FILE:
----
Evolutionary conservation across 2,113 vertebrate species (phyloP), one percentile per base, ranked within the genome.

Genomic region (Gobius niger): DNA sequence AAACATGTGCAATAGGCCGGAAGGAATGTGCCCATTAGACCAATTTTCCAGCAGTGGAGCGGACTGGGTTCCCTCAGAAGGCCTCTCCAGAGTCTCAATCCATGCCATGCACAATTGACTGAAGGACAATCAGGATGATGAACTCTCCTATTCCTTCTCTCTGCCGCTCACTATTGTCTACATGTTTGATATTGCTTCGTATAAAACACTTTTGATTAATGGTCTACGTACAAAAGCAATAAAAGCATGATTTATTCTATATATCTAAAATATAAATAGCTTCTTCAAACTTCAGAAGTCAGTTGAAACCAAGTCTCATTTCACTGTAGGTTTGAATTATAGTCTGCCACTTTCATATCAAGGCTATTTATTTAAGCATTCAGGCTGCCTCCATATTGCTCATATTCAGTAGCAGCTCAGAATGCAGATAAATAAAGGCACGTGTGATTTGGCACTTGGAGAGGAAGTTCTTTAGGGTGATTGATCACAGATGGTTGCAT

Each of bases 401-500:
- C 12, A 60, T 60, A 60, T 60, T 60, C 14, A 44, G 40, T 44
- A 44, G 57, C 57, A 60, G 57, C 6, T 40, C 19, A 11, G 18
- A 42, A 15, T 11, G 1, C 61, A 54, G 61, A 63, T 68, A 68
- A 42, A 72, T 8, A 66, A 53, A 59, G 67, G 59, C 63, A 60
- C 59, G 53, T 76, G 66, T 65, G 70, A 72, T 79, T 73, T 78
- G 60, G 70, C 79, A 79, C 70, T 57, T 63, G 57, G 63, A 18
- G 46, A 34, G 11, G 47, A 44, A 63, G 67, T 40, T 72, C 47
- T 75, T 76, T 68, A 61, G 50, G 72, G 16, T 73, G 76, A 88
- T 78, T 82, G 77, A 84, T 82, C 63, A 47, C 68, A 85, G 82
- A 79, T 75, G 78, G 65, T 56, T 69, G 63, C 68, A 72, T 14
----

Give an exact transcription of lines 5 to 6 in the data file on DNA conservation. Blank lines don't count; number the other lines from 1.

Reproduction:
- A 44, G 57, C 57, A 60, G 57, C 6, T 40, C 19, A 11, G 18
- A 42, A 15, T 11, G 1, C 61, A 54, G 61, A 63, T 68, A 68